John was great and John doubted. John doubted when Jesus did not meet his expectations. Unmet expectations are often the source of our doubts. When someone does not live up to our expectations, whether fair or unfair, we become disappointed and we begin to doubt them. We’ll do that with God too when he and his word do not live up to our expectations. When he doesn’t grant us favors on demand or reward our believing, when he lets us have cancer or allows trauma and tragedy to enter our lives, when our sacrifices for our faith in him seem to go unrecognized. There are also the doubts that come from listening to his word. There are tough things in the Scripture. Even the disciples doubted when the word of Jesus’ resurrection came to them. Thomas refused and slipped into the doubt of unbelief until he saw his Lord and God for himself.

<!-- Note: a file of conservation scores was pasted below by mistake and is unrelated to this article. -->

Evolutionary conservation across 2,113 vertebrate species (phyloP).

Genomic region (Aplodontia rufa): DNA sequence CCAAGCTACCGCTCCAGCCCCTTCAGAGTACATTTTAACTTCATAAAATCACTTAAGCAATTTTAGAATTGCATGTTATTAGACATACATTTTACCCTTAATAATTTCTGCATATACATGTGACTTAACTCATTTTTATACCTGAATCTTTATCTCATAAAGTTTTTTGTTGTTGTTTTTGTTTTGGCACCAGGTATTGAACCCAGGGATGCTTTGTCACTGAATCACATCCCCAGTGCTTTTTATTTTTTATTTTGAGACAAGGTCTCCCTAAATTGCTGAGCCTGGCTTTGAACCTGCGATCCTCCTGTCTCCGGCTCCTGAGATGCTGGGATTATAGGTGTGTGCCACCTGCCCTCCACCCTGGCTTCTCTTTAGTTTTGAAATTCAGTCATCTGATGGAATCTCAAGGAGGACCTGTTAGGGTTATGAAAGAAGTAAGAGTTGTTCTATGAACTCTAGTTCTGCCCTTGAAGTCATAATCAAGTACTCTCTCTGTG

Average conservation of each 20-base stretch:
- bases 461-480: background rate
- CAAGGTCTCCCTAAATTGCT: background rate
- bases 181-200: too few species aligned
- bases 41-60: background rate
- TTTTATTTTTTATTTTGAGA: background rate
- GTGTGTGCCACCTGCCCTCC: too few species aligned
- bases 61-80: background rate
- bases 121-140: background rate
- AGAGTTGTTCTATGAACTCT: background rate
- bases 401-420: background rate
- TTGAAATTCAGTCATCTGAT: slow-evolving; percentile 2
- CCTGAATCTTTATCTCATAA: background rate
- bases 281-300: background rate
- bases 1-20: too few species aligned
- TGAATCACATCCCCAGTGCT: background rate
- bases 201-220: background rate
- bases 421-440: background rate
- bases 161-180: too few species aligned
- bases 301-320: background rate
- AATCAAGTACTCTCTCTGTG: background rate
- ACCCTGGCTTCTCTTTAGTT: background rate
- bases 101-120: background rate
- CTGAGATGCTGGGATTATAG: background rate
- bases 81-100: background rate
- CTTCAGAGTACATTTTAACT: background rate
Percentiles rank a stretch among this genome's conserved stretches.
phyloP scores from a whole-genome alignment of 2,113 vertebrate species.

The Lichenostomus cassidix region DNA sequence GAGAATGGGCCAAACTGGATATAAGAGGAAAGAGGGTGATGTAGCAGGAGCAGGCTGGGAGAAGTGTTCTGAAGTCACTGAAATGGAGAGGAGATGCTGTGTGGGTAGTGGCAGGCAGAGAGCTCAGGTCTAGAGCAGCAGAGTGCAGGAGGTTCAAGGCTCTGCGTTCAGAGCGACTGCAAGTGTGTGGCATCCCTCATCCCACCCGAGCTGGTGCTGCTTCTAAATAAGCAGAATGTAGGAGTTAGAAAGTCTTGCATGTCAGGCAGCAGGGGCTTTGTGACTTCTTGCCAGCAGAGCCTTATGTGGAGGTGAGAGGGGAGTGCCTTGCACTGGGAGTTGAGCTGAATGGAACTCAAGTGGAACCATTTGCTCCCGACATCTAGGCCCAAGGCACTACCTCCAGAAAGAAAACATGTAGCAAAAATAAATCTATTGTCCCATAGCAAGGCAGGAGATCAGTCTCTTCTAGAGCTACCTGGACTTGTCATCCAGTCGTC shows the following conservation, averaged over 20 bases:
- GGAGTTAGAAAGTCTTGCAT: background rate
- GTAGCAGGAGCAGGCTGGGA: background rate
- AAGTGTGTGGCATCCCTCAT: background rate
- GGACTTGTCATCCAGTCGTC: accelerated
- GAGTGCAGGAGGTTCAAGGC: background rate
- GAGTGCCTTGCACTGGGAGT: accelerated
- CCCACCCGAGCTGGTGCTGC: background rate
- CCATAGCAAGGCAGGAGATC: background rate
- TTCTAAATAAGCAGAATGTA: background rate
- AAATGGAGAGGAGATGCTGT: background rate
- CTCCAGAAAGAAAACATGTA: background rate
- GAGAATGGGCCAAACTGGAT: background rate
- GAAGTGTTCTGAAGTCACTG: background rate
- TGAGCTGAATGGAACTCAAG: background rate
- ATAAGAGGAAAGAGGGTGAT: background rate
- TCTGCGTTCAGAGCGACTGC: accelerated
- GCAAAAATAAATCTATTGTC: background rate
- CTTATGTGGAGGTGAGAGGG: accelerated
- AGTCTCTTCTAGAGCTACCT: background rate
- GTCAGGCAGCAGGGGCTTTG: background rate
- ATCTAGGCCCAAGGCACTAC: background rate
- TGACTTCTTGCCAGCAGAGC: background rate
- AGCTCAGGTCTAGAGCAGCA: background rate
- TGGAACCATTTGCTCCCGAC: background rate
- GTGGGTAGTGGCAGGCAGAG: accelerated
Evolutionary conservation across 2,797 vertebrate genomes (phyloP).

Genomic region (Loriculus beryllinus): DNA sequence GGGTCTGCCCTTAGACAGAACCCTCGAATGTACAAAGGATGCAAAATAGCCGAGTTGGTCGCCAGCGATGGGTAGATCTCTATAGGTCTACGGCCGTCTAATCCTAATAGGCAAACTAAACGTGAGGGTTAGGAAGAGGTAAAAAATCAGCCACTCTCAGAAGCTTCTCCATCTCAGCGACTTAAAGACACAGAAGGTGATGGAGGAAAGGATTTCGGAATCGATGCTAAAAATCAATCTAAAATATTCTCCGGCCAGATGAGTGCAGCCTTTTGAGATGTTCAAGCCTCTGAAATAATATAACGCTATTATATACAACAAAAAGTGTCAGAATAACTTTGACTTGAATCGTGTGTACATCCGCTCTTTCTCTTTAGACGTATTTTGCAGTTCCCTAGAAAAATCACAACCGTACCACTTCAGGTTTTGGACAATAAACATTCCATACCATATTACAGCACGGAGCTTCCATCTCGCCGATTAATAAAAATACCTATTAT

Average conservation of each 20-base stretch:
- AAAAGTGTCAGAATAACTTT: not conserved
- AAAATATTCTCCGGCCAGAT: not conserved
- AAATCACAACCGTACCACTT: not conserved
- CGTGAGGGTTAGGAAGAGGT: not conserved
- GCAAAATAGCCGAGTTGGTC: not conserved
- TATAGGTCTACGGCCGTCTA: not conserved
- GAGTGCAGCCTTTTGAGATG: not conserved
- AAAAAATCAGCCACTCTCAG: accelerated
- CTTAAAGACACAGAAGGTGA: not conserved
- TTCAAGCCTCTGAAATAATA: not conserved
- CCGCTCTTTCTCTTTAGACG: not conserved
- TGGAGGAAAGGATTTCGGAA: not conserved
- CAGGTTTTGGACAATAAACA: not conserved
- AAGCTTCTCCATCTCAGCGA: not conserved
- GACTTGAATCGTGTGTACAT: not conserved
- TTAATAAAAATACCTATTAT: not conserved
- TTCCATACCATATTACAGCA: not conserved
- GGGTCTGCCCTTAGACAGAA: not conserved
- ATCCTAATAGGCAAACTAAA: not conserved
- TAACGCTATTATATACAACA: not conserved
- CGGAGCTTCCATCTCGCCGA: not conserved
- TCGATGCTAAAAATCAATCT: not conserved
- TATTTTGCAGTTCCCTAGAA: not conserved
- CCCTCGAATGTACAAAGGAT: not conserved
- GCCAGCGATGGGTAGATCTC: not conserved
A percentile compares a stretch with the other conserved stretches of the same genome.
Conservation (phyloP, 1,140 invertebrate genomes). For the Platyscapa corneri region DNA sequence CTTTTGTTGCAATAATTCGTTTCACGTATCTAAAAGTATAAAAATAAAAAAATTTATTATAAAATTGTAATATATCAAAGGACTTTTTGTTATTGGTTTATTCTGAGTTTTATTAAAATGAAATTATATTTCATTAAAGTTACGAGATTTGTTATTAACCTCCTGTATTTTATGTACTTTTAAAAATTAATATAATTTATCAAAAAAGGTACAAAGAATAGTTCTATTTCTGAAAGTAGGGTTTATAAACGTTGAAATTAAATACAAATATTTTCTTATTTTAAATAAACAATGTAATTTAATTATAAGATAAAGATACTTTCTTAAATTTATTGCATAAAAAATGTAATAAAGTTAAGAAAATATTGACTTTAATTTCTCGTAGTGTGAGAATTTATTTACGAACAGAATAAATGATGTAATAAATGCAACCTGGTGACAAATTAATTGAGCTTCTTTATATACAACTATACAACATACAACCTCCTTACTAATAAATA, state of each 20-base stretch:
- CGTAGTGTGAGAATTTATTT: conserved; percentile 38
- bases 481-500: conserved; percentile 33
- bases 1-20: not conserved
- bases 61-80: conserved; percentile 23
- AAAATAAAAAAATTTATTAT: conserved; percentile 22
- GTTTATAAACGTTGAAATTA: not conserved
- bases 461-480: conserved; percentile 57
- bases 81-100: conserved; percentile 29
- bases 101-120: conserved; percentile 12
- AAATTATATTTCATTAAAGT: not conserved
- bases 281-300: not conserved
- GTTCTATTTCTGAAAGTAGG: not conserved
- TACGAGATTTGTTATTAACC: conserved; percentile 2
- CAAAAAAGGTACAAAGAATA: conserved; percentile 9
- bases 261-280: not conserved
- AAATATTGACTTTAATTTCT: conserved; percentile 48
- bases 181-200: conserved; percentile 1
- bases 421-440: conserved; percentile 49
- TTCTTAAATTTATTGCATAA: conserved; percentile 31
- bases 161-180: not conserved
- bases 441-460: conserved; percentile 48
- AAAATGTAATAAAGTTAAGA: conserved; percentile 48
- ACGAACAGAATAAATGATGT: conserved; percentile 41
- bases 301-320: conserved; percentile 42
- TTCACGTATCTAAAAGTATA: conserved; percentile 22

It is helpful though to read about John’s doubts and the others as well. They had their own misunderstandings, foolish questions, and wrong judgments. Sometimes since our hindsight is 20/20 we think they were a little dull, dimwitted even. Yet when the gospels record all of this it is meant to show us they were ordinary people with ordinary doubts and questions just like us.